If they don’t know, teach them.
DECEMBER 12, 2022
If they don’t know, teach them. Let’s talk about it, on Key Life.
Welcome to Key Life. I’m Matthew, executive producer of the program. Our host is Steve Brown. He’s an author and seminary professor who teaches the God’s amazing grace is the key to a life of radical freedom, infectious joy, and surprising faithfulness to Christ.
Thank you Matthew. Hope you had a great week=end, and I hope your pastor’s sermon was as good as my pastor’s sermon. If you’re just joining us on this broadcast, we’re, well, we’re almost heading for the barn. We’re studying the book of Acts and the beginning of our family, the Christian family. What happened at the beginning? I was the pastor of a church in the Miami area for 20 years, and one of the interesting things about that church is that we had members who had been there when the church was founded, and there were all kinds of war stories. And I loved to sit down and talk to those older people about what it was like at the beginning. Well, God knows our curiosity about those things. And what he’s done for us is to give us the Book of Acts, so we can hear the war stories of what happened at the beginning. And if you’ve been with us, you know that we’re up to the 18th chapter of the Book of Acts, and we’re looking at the final verses of that 18th chapter. And it starts at the 24th verse.
Now a Jew named Apollos, a native of Alexandria, came to Ephesus. He was an eloquent man, well versed in the Scriptures. He had been instructed in the way of the Lord. And being fervent in spirit, he spoke and taught accurately the things concerning Jesus, though he knew only the baptism of John. He began to speak boldly in the synagogue, but when Priscilla and Aquila heard him, they took him and expounded to him the way of God more accurately. And when he wished to cross to Achaia, the brethren encouraged him and wrote to the disciples to receive him. When he arrived, he greatly helped those who through grace had believed, for he powerfully confuted the Jews in public, that’s the religious people showing by the Scriptures that Christ, the Christ was Jesus.
All right, let’s pray and then we’ll dig in. Father, we thank you that you loved us enough to write it down. If you hadn’t written it down, we probably would’ve gotten it wrong and you codified it in a way that we could pass it from generation to generation. We praise you for your word, for loving us enough to write it down. Father, you know everybody who’s listening to this broadcast and you know the places that are really, really hard. And you know the places where we’re doing fine and we know that you’re in charge of both. Father, remind us over and over again that you’ve got it. Remind us over and over again that you’re sovereign and that you’re good, and teach us to lean on you and to lean on you hard. As always Father, we pray for the one who teaches on this broadcast. Forgive him his sins cause there are many. We would see Jesus and Him only. And we pray in Jesus’ name. Amen. Now, if you were with us last week, you know that what we’re doing is we’re looking at the life of Apollos. We don’t know a lot about him. We know what is said in this text. He is referenced four or five times in the New Testament very quickly. And he may, though maybe not, was the author of the book of Hebrews, but he is a man that God used in a wonderful way and God included his story in the story of the beginning, in Acts so that we could learn by it. And as I read these verses, I saw the stages through which every Christian goes. First stage, and we’ve talked a lot about that, and I’m not going to spend any more time on it, is the stage of God’s preparation, Acts 18 through 24. You have been prepared for this very moment. Nothing in your life has been an accident. You are prepared for this moment and that’s what a sovereign God does. And then we noticed, and I mentioned it, but we didn’t talk about it much, you ought to secondly notice that the step ladder of development not only includes God’s preparation, but notice that it also includes the brothers and sisters instruction, Acts 18:25 through 26.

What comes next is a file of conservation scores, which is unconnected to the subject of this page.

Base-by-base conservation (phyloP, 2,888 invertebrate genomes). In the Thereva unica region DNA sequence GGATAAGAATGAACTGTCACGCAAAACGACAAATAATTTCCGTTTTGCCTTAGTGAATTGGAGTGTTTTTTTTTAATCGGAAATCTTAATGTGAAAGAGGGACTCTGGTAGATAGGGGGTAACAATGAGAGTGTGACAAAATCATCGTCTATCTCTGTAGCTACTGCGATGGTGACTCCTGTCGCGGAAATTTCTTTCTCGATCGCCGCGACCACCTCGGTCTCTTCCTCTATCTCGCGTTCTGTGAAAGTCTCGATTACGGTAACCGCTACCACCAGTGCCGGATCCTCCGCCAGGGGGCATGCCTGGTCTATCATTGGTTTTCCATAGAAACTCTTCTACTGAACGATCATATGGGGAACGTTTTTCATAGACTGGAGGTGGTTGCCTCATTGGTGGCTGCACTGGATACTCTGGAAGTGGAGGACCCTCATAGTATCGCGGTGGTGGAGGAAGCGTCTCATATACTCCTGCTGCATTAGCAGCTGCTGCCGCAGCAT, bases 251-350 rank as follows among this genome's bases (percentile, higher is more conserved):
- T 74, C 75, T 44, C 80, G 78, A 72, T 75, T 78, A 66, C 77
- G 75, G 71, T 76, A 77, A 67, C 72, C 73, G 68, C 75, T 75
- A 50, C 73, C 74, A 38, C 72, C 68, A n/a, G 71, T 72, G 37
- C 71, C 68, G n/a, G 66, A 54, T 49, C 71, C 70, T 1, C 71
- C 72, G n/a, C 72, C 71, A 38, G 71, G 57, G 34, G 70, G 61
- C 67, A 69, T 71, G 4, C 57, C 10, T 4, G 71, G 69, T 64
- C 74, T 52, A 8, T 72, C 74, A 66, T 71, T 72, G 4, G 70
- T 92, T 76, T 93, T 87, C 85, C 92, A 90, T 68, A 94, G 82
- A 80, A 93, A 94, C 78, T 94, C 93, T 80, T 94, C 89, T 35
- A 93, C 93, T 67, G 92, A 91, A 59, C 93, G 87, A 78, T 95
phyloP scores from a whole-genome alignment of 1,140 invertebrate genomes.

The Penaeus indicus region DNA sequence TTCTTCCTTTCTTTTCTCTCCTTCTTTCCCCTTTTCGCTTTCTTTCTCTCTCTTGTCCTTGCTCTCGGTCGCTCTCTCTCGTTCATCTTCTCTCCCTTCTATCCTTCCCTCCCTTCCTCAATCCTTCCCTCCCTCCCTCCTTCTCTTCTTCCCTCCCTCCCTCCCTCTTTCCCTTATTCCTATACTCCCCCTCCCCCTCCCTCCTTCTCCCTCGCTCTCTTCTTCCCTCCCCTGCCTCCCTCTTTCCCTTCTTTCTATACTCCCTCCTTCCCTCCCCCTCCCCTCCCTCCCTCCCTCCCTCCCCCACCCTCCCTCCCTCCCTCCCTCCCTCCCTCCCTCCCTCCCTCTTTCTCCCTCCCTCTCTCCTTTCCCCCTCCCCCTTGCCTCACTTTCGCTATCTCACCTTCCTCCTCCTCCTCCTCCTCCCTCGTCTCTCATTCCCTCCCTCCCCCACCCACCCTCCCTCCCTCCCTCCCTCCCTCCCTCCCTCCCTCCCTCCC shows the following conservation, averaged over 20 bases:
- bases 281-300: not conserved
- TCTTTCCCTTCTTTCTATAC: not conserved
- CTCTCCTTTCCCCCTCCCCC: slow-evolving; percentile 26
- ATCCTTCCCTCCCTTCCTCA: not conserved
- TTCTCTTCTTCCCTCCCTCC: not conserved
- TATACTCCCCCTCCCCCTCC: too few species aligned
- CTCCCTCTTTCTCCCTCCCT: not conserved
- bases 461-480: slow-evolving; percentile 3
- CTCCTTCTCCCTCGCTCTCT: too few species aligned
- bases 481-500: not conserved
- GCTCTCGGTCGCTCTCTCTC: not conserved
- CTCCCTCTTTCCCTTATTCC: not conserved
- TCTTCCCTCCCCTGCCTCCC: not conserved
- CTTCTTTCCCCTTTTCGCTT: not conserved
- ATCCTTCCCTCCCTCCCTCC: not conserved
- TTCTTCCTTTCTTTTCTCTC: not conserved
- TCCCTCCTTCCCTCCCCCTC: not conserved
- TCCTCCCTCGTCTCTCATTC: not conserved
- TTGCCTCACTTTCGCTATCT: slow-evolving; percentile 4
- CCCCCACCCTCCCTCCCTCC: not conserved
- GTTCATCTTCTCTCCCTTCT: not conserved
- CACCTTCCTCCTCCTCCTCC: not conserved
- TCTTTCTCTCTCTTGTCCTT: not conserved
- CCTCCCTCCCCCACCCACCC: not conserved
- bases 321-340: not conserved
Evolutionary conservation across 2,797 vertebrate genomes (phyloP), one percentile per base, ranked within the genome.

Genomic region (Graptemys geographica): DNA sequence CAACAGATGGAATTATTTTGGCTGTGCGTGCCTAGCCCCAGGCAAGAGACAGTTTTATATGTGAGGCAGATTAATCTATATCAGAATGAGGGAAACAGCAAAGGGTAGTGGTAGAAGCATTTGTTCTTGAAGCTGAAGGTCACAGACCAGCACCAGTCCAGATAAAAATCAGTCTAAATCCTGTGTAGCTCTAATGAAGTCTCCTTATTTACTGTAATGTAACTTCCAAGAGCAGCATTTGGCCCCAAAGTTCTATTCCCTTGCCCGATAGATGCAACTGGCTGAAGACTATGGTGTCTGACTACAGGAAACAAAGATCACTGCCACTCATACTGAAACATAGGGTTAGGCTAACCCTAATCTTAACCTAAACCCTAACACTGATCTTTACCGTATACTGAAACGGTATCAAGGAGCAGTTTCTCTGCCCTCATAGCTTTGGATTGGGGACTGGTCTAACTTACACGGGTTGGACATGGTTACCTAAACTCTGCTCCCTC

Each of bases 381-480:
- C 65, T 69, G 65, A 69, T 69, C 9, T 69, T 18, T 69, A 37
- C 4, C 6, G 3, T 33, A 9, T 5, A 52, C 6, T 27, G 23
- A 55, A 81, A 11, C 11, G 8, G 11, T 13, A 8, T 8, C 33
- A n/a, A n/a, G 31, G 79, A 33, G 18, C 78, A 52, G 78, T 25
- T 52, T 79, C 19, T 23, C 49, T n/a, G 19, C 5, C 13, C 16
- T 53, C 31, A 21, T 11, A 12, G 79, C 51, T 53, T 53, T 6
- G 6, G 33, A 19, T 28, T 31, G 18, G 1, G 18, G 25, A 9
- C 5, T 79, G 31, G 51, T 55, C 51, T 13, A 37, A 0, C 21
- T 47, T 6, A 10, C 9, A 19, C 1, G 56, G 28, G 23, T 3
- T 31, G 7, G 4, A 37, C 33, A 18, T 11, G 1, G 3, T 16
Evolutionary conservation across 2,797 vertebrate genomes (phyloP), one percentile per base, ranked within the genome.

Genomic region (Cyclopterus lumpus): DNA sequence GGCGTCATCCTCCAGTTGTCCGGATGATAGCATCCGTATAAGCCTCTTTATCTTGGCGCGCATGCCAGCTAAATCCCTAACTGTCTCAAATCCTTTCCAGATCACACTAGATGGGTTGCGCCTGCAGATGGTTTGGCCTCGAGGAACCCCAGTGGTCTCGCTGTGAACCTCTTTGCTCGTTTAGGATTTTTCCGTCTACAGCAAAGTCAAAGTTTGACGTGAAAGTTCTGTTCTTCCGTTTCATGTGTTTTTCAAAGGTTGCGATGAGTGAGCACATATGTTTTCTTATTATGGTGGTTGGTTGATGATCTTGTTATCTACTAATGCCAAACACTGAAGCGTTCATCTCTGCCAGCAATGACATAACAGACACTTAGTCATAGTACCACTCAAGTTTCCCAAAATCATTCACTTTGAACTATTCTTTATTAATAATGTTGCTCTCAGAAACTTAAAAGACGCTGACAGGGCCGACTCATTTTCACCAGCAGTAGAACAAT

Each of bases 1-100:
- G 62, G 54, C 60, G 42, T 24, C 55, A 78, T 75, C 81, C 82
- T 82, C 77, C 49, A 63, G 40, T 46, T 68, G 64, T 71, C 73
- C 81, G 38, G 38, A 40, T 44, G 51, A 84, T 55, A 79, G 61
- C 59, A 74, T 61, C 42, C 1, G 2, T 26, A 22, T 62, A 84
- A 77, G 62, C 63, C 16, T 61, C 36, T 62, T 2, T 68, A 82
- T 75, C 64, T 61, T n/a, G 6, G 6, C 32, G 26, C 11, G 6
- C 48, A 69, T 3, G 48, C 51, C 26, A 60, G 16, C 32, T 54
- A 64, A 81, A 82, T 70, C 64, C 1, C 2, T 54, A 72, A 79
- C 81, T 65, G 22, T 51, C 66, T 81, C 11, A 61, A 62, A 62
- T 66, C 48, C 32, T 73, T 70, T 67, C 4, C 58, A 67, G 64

He had been instructed in the way of the Lord. And being fervent in spirit, he spoke and taught accurately the things concerning Jesus, though he knew only the baptism of John. He began to speak boldly in the synagogue, but when Priscilla and Aquila heard him, they took him and expounded to him the way of God more accurately.